Jackie’s Vision - Sixty years after he broke the color barrier
Jackie Robinson would not recognize today’s sports world. The field of play—and, to a lesser degree, the business side—is much different from his first playing days and even from his last day on earth in 1972. With Black and brown men dominating as players in the National Football League, National Basketball Association and Major League Baseball, it is truly a new day 60 years following Robinson’s integration of the national past time. There is even greater progress in most leagues and many team front offices.
But that feeling of extreme progress would disappear if Robinson were able to view today’s true corridors of power: ownership, corporate sponsors, networks and other media entities. In that realm, he would find himself chatting with Bob Johnson, founder of BET and owner of the Charlotte Bobcats, and few others. In that setting, Robinson would be nearly as alone as he was on the field on April 15, 1947.
So how far have we come? There is undeniable progress in efforts for greater inclusion of people of color and women both in sports and beyond. But the issue is much more complicated than it was in Robinson’s day as the focus on diversity takes us beyond Black and white, beyond those who were brought to the Americas in chains and suffered unique oppression. Diffusion has certainly caused scattered attention, in both sports and other fields.
Beyond baseball there has been, for example, a great deal of progress on the money side of boxing. Robinson would be fascinated by boxing promoter Don King, who has made a financial killing in a business where, before him, Blacks simply were the labor in the brutal enterprise. Even in these later years, King seems to be omnipresent.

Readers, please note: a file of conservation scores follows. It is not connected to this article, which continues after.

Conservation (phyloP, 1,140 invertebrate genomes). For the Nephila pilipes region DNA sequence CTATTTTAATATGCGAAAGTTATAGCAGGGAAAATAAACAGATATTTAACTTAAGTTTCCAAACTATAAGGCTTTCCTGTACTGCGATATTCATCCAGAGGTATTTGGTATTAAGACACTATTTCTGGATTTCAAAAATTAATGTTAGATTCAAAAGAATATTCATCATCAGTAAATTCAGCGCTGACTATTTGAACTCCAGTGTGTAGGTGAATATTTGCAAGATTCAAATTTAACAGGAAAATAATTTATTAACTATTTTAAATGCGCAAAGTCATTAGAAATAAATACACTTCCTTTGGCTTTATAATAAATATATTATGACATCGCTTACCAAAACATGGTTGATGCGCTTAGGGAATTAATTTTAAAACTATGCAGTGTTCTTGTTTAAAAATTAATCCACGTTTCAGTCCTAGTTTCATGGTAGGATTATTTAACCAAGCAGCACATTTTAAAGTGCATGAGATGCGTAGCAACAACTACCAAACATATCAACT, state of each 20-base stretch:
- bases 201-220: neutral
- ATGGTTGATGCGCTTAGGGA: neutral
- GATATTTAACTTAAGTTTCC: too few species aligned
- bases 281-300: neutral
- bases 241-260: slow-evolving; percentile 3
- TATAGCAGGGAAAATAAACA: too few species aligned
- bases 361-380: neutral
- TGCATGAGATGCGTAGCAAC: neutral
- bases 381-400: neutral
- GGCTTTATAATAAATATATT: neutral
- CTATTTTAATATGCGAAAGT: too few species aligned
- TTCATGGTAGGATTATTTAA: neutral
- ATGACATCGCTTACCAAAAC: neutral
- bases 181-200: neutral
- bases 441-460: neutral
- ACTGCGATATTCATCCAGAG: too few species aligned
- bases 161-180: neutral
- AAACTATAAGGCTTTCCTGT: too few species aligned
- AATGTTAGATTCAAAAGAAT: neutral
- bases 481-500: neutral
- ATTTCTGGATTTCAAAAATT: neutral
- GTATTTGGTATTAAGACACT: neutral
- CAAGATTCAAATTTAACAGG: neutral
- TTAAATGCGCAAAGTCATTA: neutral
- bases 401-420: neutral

But Robinson also would look at NASCAR, the Indy Racing League, Professional Golfers Association of America and U.S. Tennis Association as vast wastelands. Most of them cannot even show much progress on the player side, apart from the exceptional Tiger Woods (PGA), Juan Pablo Montoya and Danica Patrick (NASCAR), and the Williams sisters and James Blake (USTA). There, he would reflect some on what issues these modern-day pioneers endure that connects him with them. But, even with that, from Robinson’s perspective, golf no longer has the whites-only restriction and women are now being paid the same as men at Wimbledon. That is progress.
We should absolutely celebrate the progress that has been made since Jackie Robinson’s historic breaking of the color barrier in baseball. The image of Tony Dungy and Lovie Smith battling each other as African-American Super Bowl head coaches was a proud moment for us all. But, even in football, coaching the numbers for the National Collegiate Athletic Association’s Division 1A head football coaches is dismal at six out of 119. The picture is not an encouraging one as we move further up on the power levels of college presidents, conference commissioners and athletic directors. The NCAA and major collegiate institutions stutter and stammer on how to bring about change while its professional counterpart, in a workmanlike manner, is addressing the issue head on in a systematic manner.
Change does not occur overnight, but it does not happen without organizational effort either.
Where are we? Jackie’s last public words were that he would be tremendously pleased when he looked down the third base line and saw a Black man managing. That dream—not so modest at the time—has been fulfilled. Since Frank Robinson debuted as manager of the Cleveland Indians NBA team in 1975, the feat has been repeated multiple times in the MLB, NFL and NBA.
But there is much yet to accomplish. Those larger goals, leadership in the true corridors of power, directly coincide with the degree of power in broader America. In our long, nationwide journey to equality, we are not yet at our destination. But it is not because of Jackie Robinson. The step he took on that baseball field in 1947 nudged the nation closer and helped mold our future.
Kenneth L. Shropshire is the David W. Hauck Professor at the University of Pennsylvania’s Wharton School and the author of several books on the business of sports, He may be contacted via e-mail at: email@example.com.
By Kenneth L. Shropshire